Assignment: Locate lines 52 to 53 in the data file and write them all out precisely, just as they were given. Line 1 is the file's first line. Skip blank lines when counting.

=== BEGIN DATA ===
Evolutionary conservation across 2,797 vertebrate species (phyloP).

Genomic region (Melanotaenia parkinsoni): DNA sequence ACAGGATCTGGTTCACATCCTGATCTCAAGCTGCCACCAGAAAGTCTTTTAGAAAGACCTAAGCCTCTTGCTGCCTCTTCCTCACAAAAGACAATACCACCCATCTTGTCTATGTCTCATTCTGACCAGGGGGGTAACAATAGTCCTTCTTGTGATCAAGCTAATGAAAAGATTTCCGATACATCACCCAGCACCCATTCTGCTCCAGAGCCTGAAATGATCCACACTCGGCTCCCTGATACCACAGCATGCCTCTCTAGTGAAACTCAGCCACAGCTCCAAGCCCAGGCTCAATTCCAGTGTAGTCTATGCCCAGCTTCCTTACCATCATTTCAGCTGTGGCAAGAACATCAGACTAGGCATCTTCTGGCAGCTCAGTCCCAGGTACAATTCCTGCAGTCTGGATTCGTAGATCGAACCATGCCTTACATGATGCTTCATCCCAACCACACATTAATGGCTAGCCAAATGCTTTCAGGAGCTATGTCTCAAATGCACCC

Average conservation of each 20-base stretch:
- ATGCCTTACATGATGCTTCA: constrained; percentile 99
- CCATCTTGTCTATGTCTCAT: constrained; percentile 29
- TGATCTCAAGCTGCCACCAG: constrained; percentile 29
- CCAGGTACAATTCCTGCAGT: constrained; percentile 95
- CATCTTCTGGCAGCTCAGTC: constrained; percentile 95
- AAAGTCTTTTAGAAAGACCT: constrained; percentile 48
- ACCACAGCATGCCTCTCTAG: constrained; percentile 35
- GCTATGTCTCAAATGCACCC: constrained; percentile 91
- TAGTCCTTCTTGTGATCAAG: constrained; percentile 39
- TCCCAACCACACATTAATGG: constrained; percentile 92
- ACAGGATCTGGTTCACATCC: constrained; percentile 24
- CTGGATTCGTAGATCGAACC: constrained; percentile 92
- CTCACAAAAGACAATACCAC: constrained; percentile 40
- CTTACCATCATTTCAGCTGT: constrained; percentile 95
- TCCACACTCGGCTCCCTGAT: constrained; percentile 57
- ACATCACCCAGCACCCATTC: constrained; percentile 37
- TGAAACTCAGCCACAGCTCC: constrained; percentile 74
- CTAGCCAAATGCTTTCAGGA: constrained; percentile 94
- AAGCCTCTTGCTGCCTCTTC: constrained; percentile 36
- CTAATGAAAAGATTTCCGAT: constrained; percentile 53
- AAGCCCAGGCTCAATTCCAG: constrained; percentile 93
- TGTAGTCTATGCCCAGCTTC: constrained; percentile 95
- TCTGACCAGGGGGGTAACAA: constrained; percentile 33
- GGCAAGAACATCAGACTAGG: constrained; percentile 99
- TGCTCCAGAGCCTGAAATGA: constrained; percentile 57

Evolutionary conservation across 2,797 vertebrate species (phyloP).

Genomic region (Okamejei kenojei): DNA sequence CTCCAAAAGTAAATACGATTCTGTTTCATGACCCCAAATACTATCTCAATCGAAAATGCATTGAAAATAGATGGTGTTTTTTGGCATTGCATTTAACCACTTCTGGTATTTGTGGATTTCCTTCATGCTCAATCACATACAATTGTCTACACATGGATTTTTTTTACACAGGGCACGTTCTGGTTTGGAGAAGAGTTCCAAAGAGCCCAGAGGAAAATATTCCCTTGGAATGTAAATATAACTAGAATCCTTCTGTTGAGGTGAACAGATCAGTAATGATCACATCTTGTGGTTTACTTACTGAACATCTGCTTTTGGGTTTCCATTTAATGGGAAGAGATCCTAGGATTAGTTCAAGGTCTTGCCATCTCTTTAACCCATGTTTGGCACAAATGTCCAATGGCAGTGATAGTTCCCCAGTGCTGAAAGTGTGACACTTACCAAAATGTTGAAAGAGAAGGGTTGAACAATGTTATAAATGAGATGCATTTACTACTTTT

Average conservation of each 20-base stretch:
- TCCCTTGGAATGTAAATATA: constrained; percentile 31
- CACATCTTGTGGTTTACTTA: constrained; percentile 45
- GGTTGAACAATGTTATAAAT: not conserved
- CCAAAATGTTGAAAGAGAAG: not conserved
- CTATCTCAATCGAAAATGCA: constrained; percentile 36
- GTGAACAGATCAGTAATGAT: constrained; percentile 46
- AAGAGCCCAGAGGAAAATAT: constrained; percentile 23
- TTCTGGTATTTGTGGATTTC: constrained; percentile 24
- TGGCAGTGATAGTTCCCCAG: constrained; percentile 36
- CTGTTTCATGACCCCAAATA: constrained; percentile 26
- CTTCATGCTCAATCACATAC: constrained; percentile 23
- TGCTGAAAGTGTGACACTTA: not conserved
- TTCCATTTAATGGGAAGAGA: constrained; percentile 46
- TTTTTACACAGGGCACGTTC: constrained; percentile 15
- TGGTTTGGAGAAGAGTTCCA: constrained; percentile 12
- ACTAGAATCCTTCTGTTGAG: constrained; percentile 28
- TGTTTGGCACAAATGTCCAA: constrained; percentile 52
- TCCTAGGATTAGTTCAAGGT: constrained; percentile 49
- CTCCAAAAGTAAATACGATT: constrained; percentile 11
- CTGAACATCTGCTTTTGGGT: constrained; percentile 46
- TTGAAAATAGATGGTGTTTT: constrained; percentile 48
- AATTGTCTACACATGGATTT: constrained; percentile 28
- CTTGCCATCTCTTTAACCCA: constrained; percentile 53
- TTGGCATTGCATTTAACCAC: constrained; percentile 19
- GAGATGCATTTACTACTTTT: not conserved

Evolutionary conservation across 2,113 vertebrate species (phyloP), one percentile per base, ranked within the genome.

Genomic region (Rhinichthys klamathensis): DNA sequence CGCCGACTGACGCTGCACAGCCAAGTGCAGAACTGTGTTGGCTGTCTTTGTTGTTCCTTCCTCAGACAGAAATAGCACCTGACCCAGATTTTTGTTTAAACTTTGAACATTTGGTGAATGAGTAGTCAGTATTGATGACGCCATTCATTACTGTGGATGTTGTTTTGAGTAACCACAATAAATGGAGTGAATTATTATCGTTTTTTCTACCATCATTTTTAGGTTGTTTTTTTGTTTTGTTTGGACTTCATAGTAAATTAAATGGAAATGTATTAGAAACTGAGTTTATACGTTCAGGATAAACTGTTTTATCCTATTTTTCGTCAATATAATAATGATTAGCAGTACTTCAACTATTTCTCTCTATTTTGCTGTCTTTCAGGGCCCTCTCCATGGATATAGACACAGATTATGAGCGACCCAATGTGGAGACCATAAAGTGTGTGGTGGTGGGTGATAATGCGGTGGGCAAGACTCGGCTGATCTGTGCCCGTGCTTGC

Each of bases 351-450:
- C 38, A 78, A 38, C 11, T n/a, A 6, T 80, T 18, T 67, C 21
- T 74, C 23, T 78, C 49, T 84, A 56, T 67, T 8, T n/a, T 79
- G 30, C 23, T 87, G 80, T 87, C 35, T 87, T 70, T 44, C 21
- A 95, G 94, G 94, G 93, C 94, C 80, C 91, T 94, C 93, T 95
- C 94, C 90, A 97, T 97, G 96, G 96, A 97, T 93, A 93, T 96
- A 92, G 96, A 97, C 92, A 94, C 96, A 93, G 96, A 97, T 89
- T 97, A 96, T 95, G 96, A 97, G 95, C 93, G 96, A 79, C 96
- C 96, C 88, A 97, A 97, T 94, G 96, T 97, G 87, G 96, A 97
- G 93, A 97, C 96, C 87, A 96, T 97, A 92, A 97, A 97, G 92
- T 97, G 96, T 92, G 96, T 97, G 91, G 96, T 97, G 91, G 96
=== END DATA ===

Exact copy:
- TTGAAAATAGATGGTGTTTT: constrained; percentile 48
- AATTGTCTACACATGGATTT: constrained; percentile 28